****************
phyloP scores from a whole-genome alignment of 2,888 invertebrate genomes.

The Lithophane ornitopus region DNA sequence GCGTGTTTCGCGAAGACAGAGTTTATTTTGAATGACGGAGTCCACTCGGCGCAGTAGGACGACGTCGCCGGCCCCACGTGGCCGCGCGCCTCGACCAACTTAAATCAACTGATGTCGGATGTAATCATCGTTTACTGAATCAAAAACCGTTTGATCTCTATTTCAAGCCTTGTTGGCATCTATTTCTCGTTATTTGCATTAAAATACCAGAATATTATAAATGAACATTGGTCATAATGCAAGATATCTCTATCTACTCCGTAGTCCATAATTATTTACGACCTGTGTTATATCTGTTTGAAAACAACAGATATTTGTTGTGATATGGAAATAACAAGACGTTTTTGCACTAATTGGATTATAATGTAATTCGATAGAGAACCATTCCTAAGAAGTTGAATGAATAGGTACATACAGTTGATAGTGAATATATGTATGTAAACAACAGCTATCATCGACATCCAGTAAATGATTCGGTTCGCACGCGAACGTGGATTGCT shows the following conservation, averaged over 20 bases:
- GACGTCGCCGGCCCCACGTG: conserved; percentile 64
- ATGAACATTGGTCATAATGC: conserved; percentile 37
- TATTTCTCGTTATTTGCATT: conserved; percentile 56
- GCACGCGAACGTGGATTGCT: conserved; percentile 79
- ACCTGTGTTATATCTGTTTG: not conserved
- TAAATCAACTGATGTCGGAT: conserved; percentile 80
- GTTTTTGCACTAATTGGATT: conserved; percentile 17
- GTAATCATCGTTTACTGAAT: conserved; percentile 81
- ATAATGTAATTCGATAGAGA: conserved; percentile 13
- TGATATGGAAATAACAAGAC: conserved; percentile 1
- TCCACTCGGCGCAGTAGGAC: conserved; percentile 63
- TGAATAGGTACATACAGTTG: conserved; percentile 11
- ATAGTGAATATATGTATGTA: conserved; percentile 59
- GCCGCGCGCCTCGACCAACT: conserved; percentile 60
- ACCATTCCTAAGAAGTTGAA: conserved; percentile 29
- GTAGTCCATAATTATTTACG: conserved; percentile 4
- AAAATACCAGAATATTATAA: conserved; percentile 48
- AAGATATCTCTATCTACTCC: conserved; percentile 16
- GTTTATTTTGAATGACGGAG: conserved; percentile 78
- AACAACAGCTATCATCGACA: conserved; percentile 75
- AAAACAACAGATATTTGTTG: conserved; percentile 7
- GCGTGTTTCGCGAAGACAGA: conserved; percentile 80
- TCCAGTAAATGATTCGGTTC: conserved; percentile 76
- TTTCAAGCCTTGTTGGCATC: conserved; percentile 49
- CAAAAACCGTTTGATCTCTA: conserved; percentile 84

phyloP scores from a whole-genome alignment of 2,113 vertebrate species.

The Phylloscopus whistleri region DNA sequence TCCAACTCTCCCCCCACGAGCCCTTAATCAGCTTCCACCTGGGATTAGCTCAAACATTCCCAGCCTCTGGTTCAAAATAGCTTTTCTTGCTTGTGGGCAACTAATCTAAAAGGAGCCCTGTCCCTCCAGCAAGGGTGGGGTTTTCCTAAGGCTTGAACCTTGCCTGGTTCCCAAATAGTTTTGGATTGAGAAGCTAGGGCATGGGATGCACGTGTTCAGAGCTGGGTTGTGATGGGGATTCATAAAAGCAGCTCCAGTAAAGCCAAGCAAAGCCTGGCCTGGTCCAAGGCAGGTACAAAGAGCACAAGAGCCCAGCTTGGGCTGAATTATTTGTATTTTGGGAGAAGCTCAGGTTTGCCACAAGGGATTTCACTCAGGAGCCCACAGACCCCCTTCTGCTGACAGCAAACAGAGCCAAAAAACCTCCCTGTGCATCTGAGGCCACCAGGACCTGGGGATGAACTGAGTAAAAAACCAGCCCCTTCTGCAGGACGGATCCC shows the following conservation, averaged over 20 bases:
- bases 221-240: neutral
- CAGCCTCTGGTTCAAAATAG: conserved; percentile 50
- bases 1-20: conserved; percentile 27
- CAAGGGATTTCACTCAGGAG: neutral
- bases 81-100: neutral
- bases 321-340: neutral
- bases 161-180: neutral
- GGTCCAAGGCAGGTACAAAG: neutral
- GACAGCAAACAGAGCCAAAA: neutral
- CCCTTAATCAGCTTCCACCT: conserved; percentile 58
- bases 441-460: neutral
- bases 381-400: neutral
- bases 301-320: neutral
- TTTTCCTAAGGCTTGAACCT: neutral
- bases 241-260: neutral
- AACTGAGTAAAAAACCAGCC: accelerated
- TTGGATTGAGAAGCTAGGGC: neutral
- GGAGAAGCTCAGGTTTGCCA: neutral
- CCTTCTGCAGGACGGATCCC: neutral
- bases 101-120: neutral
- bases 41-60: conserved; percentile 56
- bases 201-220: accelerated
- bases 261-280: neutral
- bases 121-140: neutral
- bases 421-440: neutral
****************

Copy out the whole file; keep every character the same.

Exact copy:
phyloP scores from a whole-genome alignment of 2,888 invertebrate genomes.

The Lithophane ornitopus region DNA sequence GCGTGTTTCGCGAAGACAGAGTTTATTTTGAATGACGGAGTCCACTCGGCGCAGTAGGACGACGTCGCCGGCCCCACGTGGCCGCGCGCCTCGACCAACTTAAATCAACTGATGTCGGATGTAATCATCGTTTACTGAATCAAAAACCGTTTGATCTCTATTTCAAGCCTTGTTGGCATCTATTTCTCGTTATTTGCATTAAAATACCAGAATATTATAAATGAACATTGGTCATAATGCAAGATATCTCTATCTACTCCGTAGTCCATAATTATTTACGACCTGTGTTATATCTGTTTGAAAACAACAGATATTTGTTGTGATATGGAAATAACAAGACGTTTTTGCACTAATTGGATTATAATGTAATTCGATAGAGAACCATTCCTAAGAAGTTGAATGAATAGGTACATACAGTTGATAGTGAATATATGTATGTAAACAACAGCTATCATCGACATCCAGTAAATGATTCGGTTCGCACGCGAACGTGGATTGCT shows the following conservation, averaged over 20 bases:
- GACGTCGCCGGCCCCACGTG: conserved; percentile 64
- ATGAACATTGGTCATAATGC: conserved; percentile 37
- TATTTCTCGTTATTTGCATT: conserved; percentile 56
- GCACGCGAACGTGGATTGCT: conserved; percentile 79
- ACCTGTGTTATATCTGTTTG: not conserved
- TAAATCAACTGATGTCGGAT: conserved; percentile 80
- GTTTTTGCACTAATTGGATT: conserved; percentile 17
- GTAATCATCGTTTACTGAAT: conserved; percentile 81
- ATAATGTAATTCGATAGAGA: conserved; percentile 13
- TGATATGGAAATAACAAGAC: conserved; percentile 1
- TCCACTCGGCGCAGTAGGAC: conserved; percentile 63
- TGAATAGGTACATACAGTTG: conserved; percentile 11
- ATAGTGAATATATGTATGTA: conserved; percentile 59
- GCCGCGCGCCTCGACCAACT: conserved; percentile 60
- ACCATTCCTAAGAAGTTGAA: conserved; percentile 29
- GTAGTCCATAATTATTTACG: conserved; percentile 4
- AAAATACCAGAATATTATAA: conserved; percentile 48
- AAGATATCTCTATCTACTCC: conserved; percentile 16
- GTTTATTTTGAATGACGGAG: conserved; percentile 78
- AACAACAGCTATCATCGACA: conserved; percentile 75
- AAAACAACAGATATTTGTTG: conserved; percentile 7
- GCGTGTTTCGCGAAGACAGA: conserved; percentile 80
- TCCAGTAAATGATTCGGTTC: conserved; percentile 76
- TTTCAAGCCTTGTTGGCATC: conserved; percentile 49
- CAAAAACCGTTTGATCTCTA: conserved; percentile 84

phyloP scores from a whole-genome alignment of 2,113 vertebrate species.

The Phylloscopus whistleri region DNA sequence TCCAACTCTCCCCCCACGAGCCCTTAATCAGCTTCCACCTGGGATTAGCTCAAACATTCCCAGCCTCTGGTTCAAAATAGCTTTTCTTGCTTGTGGGCAACTAATCTAAAAGGAGCCCTGTCCCTCCAGCAAGGGTGGGGTTTTCCTAAGGCTTGAACCTTGCCTGGTTCCCAAATAGTTTTGGATTGAGAAGCTAGGGCATGGGATGCACGTGTTCAGAGCTGGGTTGTGATGGGGATTCATAAAAGCAGCTCCAGTAAAGCCAAGCAAAGCCTGGCCTGGTCCAAGGCAGGTACAAAGAGCACAAGAGCCCAGCTTGGGCTGAATTATTTGTATTTTGGGAGAAGCTCAGGTTTGCCACAAGGGATTTCACTCAGGAGCCCACAGACCCCCTTCTGCTGACAGCAAACAGAGCCAAAAAACCTCCCTGTGCATCTGAGGCCACCAGGACCTGGGGATGAACTGAGTAAAAAACCAGCCCCTTCTGCAGGACGGATCCC shows the following conservation, averaged over 20 bases:
- bases 221-240: neutral
- CAGCCTCTGGTTCAAAATAG: conserved; percentile 50
- bases 1-20: conserved; percentile 27
- CAAGGGATTTCACTCAGGAG: neutral
- bases 81-100: neutral
- bases 321-340: neutral
- bases 161-180: neutral
- GGTCCAAGGCAGGTACAAAG: neutral
- GACAGCAAACAGAGCCAAAA: neutral
- CCCTTAATCAGCTTCCACCT: conserved; percentile 58
- bases 441-460: neutral
- bases 381-400: neutral
- bases 301-320: neutral
- TTTTCCTAAGGCTTGAACCT: neutral
- bases 241-260: neutral
- AACTGAGTAAAAAACCAGCC: accelerated
- TTGGATTGAGAAGCTAGGGC: neutral
- GGAGAAGCTCAGGTTTGCCA: neutral
- CCTTCTGCAGGACGGATCCC: neutral
- bases 101-120: neutral
- bases 41-60: conserved; percentile 56
- bases 201-220: accelerated
- bases 261-280: neutral
- bases 121-140: neutral
- bases 421-440: neutral